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Self Managed Super Fund (SMSF) Article
Claiming fund expenses as tax deduction

By Tony Negline.

This article may be out of date.

5th October 2005

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Two weeks ago the Administrative Appeals Tribunal handed down a decision which denied a Self Managed Super Fund some tax deductions.

The case arose because the Australian Taxation Office denied a small super fund certain deductions.  The trustees objected to this and asked the AAT to decide what was appropriate.

The written judgement tells us that the AAT had intended to hear the matter in December 2004 however the trustees didn't appear.  The hearing finally took place in late August this year.

The written judgement also tells us that the SMSF trustee, which was a corporate trustee and was represented by one of trustees' directors, did not provide any evidence to justify why the trustee objected to the ATO's decision to deny the tax deductions.

The super fund claimed expenses which were payments to two companies and also claimed salaries paid to the trustees.  The two companies in question are associated with the SMSFs members and trustees.  One invoice was for $88,850 and the Tribunal was told that this cost was “for assisting [the super fund] ... achieve significant capital gain in share trading” however the Tribunal noted that no evidence was presented to show what work was performed – or how the work was done – to  justify this fee and its payment.

The trustees claimed these costs were contingency fees (that is, a fee payable if a certain event takes place) however “there was no evidence of any agreement between the companies and the trustees to warrant the payment of these expenses.  No contingency fee agreement was placed in evidence.”

The invoices tendered as evidence did not relate to a contingency arrangement but to “carrying out work as directed, incl. collating figures, collating articles, admin. work, intuitive analysis, secr. work, etc”.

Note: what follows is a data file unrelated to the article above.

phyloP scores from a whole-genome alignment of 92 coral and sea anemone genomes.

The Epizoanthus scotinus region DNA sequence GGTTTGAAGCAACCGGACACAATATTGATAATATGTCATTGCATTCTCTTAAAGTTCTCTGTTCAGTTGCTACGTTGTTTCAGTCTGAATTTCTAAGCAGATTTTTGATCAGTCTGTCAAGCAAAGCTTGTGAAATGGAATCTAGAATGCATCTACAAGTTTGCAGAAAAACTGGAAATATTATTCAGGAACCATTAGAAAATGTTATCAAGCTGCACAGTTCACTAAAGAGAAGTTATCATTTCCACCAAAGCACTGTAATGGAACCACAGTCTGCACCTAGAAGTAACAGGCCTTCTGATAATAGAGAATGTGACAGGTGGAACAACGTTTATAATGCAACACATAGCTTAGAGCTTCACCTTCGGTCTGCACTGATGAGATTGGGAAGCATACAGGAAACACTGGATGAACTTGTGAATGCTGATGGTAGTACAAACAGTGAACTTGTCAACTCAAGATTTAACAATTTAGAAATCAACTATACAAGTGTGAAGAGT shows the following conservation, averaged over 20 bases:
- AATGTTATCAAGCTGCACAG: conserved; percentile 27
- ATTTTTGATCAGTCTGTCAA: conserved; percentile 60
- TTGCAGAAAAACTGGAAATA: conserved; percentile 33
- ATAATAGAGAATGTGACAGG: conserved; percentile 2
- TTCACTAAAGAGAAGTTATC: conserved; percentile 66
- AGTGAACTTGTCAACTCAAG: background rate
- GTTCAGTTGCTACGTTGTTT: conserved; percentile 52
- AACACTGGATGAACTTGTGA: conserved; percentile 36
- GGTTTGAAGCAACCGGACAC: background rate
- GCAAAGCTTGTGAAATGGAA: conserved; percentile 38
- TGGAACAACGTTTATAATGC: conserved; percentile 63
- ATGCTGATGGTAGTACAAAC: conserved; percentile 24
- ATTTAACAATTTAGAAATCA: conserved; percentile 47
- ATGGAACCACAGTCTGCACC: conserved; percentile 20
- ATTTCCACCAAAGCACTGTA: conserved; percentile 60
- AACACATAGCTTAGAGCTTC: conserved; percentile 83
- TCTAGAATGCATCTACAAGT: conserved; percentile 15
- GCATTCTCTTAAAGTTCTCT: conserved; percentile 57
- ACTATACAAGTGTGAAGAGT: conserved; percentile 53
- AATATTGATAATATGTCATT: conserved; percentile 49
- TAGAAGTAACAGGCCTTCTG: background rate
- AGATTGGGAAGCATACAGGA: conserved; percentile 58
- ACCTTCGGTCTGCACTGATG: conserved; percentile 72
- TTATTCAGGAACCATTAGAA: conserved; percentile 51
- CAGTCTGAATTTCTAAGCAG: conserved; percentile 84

The AAT also found that there was evidence that the SMSF paid the fees before it had actually received the invoice for the services provided.

The super fund also paid the trustees a salary of $2,285 however the Tribunal received no evidence to justify the amount paid or how it helped the super fund earn income.

The Tribunal noted that for any expense to be tax deductible there must be “genuine relationship between the expenditure of the claimed deductions and the production of assessable income”.  The AAT therefore agreed with the ATO and denied all the deductions.

Based on the written judgement it is not possible for us to know what was really motivating the SMSF trustees.  Certainly their actions appeared extreme and their endeavours to justify their actions looked like they were clutching at straws.

Perhaps this is a good example of the more extreme actions that some SMSF trustees will go to in order to gain access to their preserved super.

In March 1992, the Australian Taxation Office released tax ruling 2672 (“Deductibility of costs of amending a superannuation fund trust deed”) and over twelve years ago released tax ruling 93/17 (“Income tax deductions available to super funds”).

These are old rulings and refer to legislation which has long been superseded.  Nevertheless these rulings have never withdrawn or updated.  They give us a good guide as to the sort of expenses super funds can claim as a deduction.

IT 2672 points out that the costs of setting up a new fund and the costs of “amending a deed to enlarge or significantly alter the scope of the trust's activities” are not deductible.  However if a super fund's deed has to be amended because of changes in Government regulations then costs incurred are tax deductible.  An employer sponsor will always get a tax deduction for costs it incurs in getting a super fund deed amended.

TR 93/17 said that a super can claim the following costs:

Some costs are not deductible:

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